Initial data from a sexual violence court pilot in Auckland and Whangarei District Courts indicates that cases in the pilot courts are proceeding to trial faster than sexual violence trials in the previous year, and faster than jury trials not in the pilot in Auckland and Whangarei.
Chief District Court Judge Jan-Marie Doogue says after the pilot's first year, judges are reporting that having dedicated case managers for pilot cases is contributing to better case management.
She says the pilot is producing benefits as well as those related to trial management, especially by enriching judicial knowledge and understanding of sexual complaints and witnesses through enhanced education. A second, specially devised education programme is due to start in January, and includes District Court judges outside the pilot.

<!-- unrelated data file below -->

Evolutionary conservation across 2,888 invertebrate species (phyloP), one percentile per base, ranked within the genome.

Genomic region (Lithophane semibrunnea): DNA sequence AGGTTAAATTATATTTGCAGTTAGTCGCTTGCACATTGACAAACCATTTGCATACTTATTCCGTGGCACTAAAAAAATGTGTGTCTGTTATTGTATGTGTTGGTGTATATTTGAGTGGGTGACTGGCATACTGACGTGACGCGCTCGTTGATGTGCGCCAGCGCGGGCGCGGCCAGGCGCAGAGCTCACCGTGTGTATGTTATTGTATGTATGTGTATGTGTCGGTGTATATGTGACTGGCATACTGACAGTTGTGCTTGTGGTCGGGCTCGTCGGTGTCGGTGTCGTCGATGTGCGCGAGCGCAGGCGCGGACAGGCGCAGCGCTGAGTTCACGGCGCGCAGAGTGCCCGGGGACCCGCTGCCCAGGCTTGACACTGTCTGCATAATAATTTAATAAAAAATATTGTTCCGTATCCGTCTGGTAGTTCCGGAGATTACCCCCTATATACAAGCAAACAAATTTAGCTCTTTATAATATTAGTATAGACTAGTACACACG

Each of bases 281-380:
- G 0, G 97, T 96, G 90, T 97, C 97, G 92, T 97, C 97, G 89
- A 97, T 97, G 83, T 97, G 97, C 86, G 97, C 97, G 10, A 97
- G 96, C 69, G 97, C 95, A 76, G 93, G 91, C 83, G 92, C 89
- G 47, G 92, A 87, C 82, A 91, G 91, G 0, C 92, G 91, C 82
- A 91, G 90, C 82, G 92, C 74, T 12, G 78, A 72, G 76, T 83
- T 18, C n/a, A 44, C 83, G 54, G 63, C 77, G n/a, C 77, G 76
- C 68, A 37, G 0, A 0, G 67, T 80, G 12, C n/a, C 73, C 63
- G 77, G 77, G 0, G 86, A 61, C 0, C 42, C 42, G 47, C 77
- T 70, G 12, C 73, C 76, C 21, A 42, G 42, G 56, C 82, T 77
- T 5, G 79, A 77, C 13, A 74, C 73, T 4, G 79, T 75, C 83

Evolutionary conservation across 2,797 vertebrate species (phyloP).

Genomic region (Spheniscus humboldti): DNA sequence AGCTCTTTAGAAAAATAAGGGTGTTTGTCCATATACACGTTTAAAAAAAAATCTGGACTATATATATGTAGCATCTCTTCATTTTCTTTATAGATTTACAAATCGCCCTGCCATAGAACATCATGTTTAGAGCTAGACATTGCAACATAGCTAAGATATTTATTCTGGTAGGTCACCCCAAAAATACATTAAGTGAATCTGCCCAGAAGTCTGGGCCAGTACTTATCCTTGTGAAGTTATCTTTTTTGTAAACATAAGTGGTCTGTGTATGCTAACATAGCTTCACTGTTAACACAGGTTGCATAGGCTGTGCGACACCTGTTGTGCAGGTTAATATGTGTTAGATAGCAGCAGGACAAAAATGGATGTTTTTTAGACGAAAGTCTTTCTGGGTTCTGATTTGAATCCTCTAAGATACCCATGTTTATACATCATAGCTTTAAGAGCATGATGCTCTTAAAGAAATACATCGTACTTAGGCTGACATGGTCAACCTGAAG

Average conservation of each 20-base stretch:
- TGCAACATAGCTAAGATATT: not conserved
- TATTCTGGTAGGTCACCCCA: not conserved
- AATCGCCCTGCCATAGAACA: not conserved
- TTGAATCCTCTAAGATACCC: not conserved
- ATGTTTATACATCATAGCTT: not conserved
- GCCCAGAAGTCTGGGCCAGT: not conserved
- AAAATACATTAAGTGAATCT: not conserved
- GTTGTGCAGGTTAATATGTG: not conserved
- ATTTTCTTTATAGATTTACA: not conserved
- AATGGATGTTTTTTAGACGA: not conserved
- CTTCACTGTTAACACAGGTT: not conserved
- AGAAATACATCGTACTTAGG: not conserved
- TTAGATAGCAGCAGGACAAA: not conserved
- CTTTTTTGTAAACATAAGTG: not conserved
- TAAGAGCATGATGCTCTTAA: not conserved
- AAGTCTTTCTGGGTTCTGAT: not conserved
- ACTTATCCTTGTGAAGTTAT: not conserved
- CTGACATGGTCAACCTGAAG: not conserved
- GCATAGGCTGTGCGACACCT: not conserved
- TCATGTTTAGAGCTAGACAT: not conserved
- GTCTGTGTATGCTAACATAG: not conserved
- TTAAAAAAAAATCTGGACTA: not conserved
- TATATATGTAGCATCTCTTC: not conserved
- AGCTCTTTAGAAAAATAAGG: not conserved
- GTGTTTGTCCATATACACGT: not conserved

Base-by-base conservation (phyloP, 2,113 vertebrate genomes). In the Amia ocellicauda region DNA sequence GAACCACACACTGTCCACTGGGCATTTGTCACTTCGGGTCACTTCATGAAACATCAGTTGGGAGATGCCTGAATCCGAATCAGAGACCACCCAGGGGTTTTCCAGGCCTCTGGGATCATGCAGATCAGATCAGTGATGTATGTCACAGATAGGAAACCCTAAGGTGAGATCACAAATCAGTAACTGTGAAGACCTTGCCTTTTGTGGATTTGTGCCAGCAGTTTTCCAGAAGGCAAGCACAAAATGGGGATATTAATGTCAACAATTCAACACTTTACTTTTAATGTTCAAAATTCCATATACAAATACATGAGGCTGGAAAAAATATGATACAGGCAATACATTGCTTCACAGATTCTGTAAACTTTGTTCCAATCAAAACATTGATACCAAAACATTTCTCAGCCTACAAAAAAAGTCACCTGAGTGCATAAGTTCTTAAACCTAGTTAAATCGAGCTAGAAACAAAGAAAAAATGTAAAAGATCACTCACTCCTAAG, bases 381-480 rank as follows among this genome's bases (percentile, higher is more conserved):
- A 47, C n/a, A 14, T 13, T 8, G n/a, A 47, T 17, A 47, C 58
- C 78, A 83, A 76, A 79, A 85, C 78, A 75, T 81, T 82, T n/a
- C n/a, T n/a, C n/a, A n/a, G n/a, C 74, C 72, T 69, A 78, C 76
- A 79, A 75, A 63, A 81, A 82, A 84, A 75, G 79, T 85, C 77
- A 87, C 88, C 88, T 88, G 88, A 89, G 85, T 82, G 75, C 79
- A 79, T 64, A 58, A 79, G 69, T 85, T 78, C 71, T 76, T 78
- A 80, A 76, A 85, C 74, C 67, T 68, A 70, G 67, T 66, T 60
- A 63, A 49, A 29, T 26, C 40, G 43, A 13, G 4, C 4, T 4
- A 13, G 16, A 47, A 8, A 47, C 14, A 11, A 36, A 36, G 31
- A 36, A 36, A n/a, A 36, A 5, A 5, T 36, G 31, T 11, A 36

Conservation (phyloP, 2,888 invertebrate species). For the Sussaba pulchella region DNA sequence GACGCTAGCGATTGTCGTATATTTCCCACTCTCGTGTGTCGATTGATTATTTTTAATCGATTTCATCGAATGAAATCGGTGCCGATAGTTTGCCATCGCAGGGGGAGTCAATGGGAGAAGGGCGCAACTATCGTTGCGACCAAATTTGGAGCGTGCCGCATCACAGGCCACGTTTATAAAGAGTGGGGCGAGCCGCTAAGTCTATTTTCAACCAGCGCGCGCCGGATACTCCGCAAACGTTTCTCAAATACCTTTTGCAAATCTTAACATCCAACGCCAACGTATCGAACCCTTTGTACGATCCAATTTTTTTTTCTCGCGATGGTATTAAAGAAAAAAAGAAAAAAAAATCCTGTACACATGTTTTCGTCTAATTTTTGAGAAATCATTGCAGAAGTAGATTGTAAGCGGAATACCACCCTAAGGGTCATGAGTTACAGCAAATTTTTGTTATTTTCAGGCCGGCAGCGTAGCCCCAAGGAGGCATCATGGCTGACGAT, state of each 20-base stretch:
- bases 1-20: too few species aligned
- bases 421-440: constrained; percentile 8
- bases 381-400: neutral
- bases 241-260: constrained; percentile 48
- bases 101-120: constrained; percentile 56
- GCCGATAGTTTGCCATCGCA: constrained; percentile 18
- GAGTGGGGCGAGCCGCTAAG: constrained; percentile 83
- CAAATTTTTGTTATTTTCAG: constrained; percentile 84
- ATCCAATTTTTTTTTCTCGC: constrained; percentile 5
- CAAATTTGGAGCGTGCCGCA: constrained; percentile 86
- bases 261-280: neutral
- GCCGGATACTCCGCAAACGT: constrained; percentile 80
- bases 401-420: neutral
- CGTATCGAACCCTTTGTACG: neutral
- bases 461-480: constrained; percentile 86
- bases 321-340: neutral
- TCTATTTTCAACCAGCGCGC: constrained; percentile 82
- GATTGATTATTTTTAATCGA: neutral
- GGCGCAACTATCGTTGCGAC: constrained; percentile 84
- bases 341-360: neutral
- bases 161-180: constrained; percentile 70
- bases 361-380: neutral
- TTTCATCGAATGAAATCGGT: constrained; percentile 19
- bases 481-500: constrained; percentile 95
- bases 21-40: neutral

"Judges also report that the quality of witness evidence has improved across both pilot and non-pilot courts as a result. This augers well for the pilot to drive improvements right across the entire District Court."
The pilot has been running for a year and is scheduled to continue for at least another 12 months.
It applies pro-active best-practice trial management to all serious (Category 3) sexual violence cases in the Auckland and Whangarei District Courts to be heard by a jury, combined with enhanced judicial education, to reduce delays and improve the court experience for participants.
The pilot cases are run within existing law, and Chief Judge Doogue stresses that fair trial rights remain paramount.
Chief Judge Doogue leads the pilot and is advised by a governance board of senior trial judges who have developed best practice guidelines to drive tighter pre-trial case management.
The pilot has an aspirational goal of bringing cases to trial within six months of callover.